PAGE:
Some of the most overlooked dogs in the shelter systems are seniors. They often sit in their kennels day after day watching other younger dogs prance out the door on the way to their forever home. Though many people look for a puppy or a young adult dog when they decide to adopt, there are so many reasons to consider giving a senior dog a home.
November is National Adopt A Senior Pet Month, a time dedicated to helping dogs in their golden years find a forever home — and senior dogs who have arrived in the shelter system need all the help they can get. At a time when they should be pampered and cherished, these senior pups find themselves in unfamiliar, scary environments without the slightest idea what they did to deserve it. It’s heartbreaking.
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Depending on breed, a dog is classified as senior around 6-7 years old for large and giant breed dogs, 8-9 years for medium-sized breeds and 10-12 years for toy and small breeds. Of course, individual dogs may decide to ignore those statistics. (Maggie, an Australian sheep dog that died in 2016 when she was 30 years old!) If you’re hesitant about adopting a senior because you’re worried you will lose them too soon, you may actually have more time together than you think. (There’s even a study focusing on what makes a dog live longer.)
Senior dogs make some of the greatest pets.
Here are some of the deets on why a senior dog may be just what you’re looking for.
Elder Dogs Are Often Housetrained.
While puppies may be cute, they take a lot of work. Many senior dogs have already mastered housetraining as well as other commands. Though they may take a few days to get used to a new environment, a golden oldie usually knows to wait until you take them outside to relieve themselves. You may have to schedule more frequent potty breaks, but think of the benefits you will reap from the increased exercise.
Senior Dogs Are Less Destructive.
Senior dogs have mellowed with age. A puppy may chew through your entire shoe collection, but most seniors know that only their toys and treats are for chewing. A senior dog is also more mellow and less likely to display destructive behavior, so your breakables have more of a chance of remaining unbroken.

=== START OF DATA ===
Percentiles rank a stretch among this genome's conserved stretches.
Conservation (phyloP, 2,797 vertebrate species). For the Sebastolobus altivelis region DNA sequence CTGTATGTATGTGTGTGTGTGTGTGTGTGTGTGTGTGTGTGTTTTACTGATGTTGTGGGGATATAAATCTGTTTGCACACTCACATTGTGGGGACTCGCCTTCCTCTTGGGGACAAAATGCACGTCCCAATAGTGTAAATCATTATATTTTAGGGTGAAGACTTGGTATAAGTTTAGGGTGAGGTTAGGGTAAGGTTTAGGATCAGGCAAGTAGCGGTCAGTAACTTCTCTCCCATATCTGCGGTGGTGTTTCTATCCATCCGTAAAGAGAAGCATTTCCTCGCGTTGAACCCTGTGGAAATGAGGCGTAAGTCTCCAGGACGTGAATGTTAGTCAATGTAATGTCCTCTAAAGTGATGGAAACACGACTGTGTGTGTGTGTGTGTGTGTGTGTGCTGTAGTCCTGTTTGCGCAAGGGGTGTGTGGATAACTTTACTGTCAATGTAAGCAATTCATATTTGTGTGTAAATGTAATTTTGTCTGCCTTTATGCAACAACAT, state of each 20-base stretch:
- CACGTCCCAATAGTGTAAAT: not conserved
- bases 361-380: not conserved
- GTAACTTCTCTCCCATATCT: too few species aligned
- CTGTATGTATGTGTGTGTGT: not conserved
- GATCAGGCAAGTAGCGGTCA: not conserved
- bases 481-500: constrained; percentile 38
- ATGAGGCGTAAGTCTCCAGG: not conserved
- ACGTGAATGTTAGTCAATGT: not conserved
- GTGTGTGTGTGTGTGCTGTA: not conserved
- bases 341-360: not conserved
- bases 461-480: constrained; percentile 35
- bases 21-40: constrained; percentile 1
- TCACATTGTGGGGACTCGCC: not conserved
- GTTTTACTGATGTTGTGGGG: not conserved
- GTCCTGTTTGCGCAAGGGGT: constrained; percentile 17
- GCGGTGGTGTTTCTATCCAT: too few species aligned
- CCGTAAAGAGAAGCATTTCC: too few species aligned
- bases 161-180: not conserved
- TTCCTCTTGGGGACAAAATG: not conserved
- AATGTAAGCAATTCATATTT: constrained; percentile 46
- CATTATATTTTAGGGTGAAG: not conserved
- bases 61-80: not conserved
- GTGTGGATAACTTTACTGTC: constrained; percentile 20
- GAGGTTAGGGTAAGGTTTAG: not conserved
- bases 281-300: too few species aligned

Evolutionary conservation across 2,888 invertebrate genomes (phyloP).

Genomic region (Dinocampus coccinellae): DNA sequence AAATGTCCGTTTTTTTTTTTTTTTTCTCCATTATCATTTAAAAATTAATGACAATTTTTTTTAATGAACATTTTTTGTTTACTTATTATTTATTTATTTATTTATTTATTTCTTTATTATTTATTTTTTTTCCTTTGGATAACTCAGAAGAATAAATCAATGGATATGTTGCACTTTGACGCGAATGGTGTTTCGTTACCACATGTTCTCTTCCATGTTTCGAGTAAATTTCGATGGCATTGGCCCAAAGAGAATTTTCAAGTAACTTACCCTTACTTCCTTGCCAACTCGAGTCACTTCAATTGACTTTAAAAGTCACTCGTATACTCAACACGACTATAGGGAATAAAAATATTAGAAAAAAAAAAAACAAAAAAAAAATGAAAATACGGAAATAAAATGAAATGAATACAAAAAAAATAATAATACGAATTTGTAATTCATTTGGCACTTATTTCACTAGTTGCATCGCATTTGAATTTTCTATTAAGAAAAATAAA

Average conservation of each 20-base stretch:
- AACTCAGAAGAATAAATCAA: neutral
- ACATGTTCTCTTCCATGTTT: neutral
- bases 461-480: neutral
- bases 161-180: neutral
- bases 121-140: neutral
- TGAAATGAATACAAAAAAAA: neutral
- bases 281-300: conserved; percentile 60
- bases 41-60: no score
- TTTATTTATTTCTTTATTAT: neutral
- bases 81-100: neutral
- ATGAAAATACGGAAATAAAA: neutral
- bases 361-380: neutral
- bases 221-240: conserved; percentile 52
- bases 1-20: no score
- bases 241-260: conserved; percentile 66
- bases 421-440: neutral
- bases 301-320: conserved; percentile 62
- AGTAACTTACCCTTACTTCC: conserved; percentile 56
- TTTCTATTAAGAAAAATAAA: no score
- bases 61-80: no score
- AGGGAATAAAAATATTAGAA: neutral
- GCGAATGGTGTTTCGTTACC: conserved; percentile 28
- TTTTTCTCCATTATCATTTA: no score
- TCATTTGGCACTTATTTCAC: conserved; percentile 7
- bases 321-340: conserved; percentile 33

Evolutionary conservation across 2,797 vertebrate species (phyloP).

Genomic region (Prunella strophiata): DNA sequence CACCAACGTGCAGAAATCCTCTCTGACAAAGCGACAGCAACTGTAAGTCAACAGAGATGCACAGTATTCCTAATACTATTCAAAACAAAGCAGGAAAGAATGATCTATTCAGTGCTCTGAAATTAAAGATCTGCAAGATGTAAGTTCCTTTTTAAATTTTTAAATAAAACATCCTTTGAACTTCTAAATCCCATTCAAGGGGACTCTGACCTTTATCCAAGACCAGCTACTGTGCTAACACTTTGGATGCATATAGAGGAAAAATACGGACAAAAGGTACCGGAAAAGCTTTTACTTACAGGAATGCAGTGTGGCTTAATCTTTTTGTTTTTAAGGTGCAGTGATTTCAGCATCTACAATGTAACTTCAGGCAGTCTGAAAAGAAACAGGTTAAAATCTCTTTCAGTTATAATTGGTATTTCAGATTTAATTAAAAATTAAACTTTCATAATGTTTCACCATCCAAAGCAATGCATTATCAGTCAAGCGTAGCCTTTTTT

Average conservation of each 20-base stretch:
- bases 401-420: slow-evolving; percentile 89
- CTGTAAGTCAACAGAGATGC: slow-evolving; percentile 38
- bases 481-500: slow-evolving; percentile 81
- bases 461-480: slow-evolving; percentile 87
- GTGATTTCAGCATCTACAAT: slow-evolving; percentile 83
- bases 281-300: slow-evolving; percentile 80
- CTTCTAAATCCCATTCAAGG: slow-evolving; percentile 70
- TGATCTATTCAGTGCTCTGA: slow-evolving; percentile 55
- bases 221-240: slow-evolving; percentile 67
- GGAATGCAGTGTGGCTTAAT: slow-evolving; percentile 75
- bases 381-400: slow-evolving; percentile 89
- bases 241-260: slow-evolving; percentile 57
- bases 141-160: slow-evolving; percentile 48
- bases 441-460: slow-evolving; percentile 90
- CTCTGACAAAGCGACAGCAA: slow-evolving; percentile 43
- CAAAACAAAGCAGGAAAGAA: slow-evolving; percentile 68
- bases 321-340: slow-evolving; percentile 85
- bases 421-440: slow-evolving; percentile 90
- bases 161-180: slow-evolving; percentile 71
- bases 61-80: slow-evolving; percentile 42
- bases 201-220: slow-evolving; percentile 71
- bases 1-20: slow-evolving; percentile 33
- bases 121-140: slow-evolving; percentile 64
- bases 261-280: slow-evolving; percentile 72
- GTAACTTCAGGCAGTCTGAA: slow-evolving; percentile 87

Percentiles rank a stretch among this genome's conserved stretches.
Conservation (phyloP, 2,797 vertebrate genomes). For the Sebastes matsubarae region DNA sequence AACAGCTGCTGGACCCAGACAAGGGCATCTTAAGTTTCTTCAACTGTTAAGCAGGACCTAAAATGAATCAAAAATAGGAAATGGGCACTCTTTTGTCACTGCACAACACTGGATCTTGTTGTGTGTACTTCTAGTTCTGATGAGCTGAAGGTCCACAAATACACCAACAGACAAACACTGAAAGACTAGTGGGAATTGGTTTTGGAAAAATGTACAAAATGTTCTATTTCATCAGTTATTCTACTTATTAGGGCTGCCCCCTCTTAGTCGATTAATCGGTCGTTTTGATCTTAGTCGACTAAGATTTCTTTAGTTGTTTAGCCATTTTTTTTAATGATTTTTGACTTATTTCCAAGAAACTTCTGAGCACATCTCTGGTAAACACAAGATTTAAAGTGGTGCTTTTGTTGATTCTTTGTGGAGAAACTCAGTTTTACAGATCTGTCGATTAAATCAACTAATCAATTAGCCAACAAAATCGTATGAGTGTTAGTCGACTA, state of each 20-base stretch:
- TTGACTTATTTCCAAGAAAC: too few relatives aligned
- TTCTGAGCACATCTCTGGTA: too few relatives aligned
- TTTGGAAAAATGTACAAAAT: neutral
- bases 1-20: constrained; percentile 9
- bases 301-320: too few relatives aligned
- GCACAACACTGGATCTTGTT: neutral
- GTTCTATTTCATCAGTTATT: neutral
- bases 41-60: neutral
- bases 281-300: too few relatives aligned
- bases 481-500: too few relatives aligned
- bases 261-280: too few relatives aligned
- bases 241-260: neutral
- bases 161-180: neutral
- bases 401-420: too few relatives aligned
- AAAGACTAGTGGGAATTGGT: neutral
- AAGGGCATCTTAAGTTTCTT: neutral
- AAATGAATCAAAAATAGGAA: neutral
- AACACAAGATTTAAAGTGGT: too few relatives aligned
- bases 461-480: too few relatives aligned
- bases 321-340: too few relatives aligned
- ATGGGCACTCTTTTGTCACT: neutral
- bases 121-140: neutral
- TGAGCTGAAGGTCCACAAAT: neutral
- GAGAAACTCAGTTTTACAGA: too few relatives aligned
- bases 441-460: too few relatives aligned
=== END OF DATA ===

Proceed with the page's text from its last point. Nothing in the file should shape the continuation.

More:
Older Dogs Can Be Easier to Walk.
A puppy without experience walking on a leash can be difficult to walk. A senior dog is more likely to be a pro at leash walking. They won’t drag you down the sidewalk, zigzag in front of you, or trip you by wrapping their leash around your ankles. Senior dogs are more content to walk at your side and smell the roses.
Senior Dogs are Calmer and Gentler.
After a few short walks, a senior dog will probably be happy to cuddle and nap the day away. Seniors have a calmer temperament and may bark less than a younger dog. They are more relaxing to spend time with as they’re often content just to snuggle.
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What You See Is What You Get.
Puppies are the great unknown. You don’t know exactly how big a puppy will get or what their adult temperament will be. With a senior dog, you know exactly what you’re getting in terms of size, appearance, behavior and basic personality.
Senior Dogs May Be a Good Choice for First-Time Dog Parents.
Since a senior dog is usually housebroken and knows basic commands, a rookie can take their time learning how to train their dog. A senior dog is usually more socialized and acclimated to life and the environment.
Senior Dogs Are Great Emotional Support.
Because senior dogs have been around the block, they’re calmer and more accustomed to relating to humans. They are more likely to be content lying at your side when you need some comfort, while puppies can be overwhelming.
You Can Teach an Old Dog New Tricks.
Senior dogs are just as enthusiastic to learn new tricks as younger dogs, but they also have the calm ability to pay attention to you. And even if you find that a senior doesn’t know the basic commands, they will be very eager to learn. Senior dogs know how lucky they are to have found a home.
Older Dogs are Grateful.
Senior dogs know they have hit the jackpot when you adopt them. They will forever look at you as their hero. They will shower you with devotion and gratitude just for being you.
You Will Save a Life.
Senior dogs are often overlooked. In the crowded shelter system, seniors don’t have much time to be adopted. A senior dog will be euthanized to make room for younger dogs who are considered more likely to be adopted. By adopting a senior dog, you are not only saving that dog’s life; you are also potentially saving another life by freeing up space at the shelter.
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